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Arithmetic Hardcover – August 21, 2017
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“What an exuberant, exciting invitation to take joy in the wonderful human activity of counting, and to think deeply about its many origins. Marvelously personal, quite surprising at times, and fun to read.”―Barry Mazur, Gerhard Gade University Professor at Harvard University, coauthor of Prime Numbers and the Riemann Hypothesis
“Once I started reading, the text proved mind-blowing. Some of the most ingrained and fundamental assumptions about the way we count and understand numbers are here deconstructed and shown to be arbitrary…For the mathematical layman, this book will be a very pleasant surprise…I am delighted to say that Lockhart is a fabulously entertaining writer, and that his light-hearted approach managed to keep me cheerfully engaged even when his discussions were most abstract…It’s in equal measures entertaining and educational, and a pleasant surprise on more levels than one.”―Andrea Tallarita, PopMatters
“Arithmetic is inspiring and informative, and deserves to be widely read.”―Jane Gleeson-White, Wall Street Journal
“Beginning with counting and moving through topics such as multiplication and fractions, Arithmetic provides a nuanced understanding of working with numbers, gently connecting procedures that we once learned by rote with intuitions long since muddled by education…Lockhart presents arithmetic as a pleasurable pastime, and describes it as a craft like knitting. Manipulating calculi on a tabula, you can see what he means.”―Jonathon Keats, New Scientist
“More than just an informative survey of the fundamentals of basic arithmetic, this fun book offers a philosophical take on number systems and revels in the beauty of math.”―Science News
About the Author
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In this book the author takes the reader on a journey through the history of numbers as well as showing the "properties" of those numbers. We look at the numbers themselves and the way they have been represented through time - after all a "3" is just the current way in the Hindu-Arabic numbering system that we represent "threeness" - and could just as easily have some other notation which, in a different society, would represent the same "threeness".
We are taken through the Roman numerals, and their counting Tabula, as well as the Japanese Soroban (a type of abacus), and are exposed to the way the ancient Egyptians wrote their numbers (as well as the fairly cool (my description) of the way they notated fractions). Through all of this we start to see the numbers as entities in their own right, and not as the particular symbol we assign to them in our Hindu-Arabic numbering system.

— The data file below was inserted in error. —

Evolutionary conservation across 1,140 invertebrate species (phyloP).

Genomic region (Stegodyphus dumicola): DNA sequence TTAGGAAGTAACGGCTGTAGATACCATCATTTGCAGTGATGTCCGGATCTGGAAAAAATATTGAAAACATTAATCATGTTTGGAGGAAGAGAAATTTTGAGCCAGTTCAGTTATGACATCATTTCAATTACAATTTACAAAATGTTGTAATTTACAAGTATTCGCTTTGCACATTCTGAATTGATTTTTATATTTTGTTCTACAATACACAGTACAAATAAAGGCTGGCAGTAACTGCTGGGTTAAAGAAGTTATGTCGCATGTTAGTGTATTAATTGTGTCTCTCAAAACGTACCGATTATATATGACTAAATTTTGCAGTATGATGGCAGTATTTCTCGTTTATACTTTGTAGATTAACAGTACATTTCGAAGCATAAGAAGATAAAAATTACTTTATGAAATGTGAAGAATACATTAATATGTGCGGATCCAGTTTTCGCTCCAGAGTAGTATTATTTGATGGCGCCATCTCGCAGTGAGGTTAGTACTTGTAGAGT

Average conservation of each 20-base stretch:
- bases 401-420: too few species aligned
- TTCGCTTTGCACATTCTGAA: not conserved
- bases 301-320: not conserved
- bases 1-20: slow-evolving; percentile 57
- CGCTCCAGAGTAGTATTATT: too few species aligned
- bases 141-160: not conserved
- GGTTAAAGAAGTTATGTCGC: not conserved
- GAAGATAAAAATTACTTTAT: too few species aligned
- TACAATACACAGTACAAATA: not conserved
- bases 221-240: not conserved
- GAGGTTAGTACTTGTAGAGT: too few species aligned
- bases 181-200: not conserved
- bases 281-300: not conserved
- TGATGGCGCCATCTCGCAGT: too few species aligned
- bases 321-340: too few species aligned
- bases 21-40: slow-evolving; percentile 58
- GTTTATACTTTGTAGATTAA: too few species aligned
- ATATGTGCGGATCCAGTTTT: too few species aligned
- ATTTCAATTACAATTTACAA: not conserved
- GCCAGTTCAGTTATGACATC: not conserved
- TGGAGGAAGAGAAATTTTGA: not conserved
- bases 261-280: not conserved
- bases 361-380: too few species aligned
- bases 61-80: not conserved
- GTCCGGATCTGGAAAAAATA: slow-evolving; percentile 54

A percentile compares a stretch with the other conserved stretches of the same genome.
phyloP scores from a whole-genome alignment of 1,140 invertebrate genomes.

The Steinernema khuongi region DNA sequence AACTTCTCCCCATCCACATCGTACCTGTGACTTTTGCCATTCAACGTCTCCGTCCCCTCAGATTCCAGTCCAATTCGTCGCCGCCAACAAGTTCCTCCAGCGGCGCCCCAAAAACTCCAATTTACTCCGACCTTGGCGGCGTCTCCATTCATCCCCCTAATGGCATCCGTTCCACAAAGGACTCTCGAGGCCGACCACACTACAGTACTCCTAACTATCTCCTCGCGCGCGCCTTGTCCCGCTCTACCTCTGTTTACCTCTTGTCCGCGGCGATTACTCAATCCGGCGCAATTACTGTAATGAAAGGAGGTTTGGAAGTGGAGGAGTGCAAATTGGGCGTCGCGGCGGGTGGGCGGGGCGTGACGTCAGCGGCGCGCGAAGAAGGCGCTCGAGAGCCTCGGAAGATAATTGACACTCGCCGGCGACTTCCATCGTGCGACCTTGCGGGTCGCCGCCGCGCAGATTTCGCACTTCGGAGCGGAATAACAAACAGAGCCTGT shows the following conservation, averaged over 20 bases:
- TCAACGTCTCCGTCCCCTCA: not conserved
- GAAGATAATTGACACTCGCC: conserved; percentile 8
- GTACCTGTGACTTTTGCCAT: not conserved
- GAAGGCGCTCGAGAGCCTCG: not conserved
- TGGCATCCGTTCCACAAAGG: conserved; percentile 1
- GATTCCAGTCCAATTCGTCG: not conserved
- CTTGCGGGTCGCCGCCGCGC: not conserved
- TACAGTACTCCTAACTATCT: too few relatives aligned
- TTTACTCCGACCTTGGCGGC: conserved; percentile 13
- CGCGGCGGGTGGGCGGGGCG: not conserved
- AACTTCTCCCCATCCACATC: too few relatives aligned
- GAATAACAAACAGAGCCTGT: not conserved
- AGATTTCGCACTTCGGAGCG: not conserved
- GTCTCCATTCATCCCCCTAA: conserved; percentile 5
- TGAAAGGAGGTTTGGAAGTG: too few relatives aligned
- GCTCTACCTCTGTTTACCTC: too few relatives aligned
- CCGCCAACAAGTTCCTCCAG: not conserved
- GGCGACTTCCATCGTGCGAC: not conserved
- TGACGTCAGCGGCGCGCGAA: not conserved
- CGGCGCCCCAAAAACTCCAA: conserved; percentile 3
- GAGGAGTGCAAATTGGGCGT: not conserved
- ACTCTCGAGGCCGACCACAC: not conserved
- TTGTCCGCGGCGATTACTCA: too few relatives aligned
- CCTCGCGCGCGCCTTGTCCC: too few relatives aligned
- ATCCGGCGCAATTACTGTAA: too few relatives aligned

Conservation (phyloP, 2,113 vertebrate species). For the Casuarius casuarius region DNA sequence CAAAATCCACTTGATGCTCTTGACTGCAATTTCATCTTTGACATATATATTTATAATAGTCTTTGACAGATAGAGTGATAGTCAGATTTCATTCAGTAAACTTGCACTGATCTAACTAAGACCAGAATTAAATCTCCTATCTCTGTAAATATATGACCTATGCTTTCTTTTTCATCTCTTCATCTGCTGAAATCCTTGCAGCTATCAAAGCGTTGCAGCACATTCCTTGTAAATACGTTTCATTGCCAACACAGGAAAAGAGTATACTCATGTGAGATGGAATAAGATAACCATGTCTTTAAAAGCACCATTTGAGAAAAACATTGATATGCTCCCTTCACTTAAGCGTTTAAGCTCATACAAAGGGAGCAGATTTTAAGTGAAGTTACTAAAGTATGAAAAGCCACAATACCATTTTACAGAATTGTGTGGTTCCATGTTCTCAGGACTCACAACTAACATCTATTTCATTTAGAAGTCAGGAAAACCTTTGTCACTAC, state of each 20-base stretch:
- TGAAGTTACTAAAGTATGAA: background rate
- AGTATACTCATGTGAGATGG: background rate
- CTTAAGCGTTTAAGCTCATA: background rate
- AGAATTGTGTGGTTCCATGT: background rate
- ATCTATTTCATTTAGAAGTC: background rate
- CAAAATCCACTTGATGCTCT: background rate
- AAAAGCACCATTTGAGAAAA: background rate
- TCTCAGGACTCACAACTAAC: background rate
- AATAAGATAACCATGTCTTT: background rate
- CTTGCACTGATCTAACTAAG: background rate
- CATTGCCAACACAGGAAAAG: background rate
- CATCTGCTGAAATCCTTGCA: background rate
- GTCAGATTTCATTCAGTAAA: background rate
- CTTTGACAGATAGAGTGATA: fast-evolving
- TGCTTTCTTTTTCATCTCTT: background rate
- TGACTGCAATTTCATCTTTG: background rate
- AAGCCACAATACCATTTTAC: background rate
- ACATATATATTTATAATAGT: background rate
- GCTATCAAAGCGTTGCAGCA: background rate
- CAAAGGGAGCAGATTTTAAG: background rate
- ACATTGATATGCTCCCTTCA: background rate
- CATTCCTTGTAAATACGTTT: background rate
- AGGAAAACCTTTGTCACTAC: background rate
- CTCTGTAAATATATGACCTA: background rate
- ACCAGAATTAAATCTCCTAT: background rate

The author starts us off slowly with addition, then moves into subtraction, then multiplication, then division, and eventually into such "odd ball" concepts as negative numbers. He almost makes it into "set theory", but stops just short.
The author also imparts a bit of advice along the way, for example on page 134 he notes "don't bother being more accurate than your data." Something one has to remember when doing calculations based on real world observations.
To understand where the author is "coming from" take note of what he says on page 98 "That's kind of the whole math thing: working hard to find ways to get out of working hard."
So, if you enjoy numbers and their patterns, then you will probably find this book enjoyable - but, if when someone mentions math you are the first to run screaming from the room --- then not so much.
First, a reply to some who found it too simple. Yes, this is elementary. Maybe you did learn this when you were in school. But I am a product of the local public school and a teacher of 10 years, some of those years in a top 3 ranked school in South Carolina (which was a private school. And in South Carolina, none-the-less. But our SAT/ACT and AP Scores were ranked alongside the public schools as well). I think I have some room to say that most if not all students are NOT taught or reinforced with this understanding and relationship with the subject. I taught as a Learning Specialist. That is, I helped students who wanted it to become better students at learning. I helped students at whatever subject troubled them. Algebra and Geometry were regulars for me all the years. And from my experience with them, what Paul Lockhart explains here was not in their books nor reinforced in the classroom. I did my best to bring it to them.
If you have read his earlier book, then you are familiar with his style of writing, which I enjoyed. Other than that, Paul Lockhart has the understand and experience to help the reader gain a personal understand of Arithmetic that isn't confined to the Industrial Age manipulation we live with today. This includes the understanding that this is not confined to some utilitarian value.
HERE IS THE BIG DIFFERENCE I see between Utilitarian Public School and Lockhart's understanding of Arithmetic: Public Schools help students understand and known and the already discovered process for getting to the already known answer in terms of systems and rules. Lockhart sees it in terms of options and tools discovered and created on the way to understanding the character of entities and ways to arrange it 'for ease of communication and comparison'.
I like how he provides clear examples, and also how he injects a small amount of humor into his writing. There is no reason at all that a book about mathematics should be boring, should it?
I would recommend Paul's book to anyone who wants to know about counting systems and/or mathematical operations.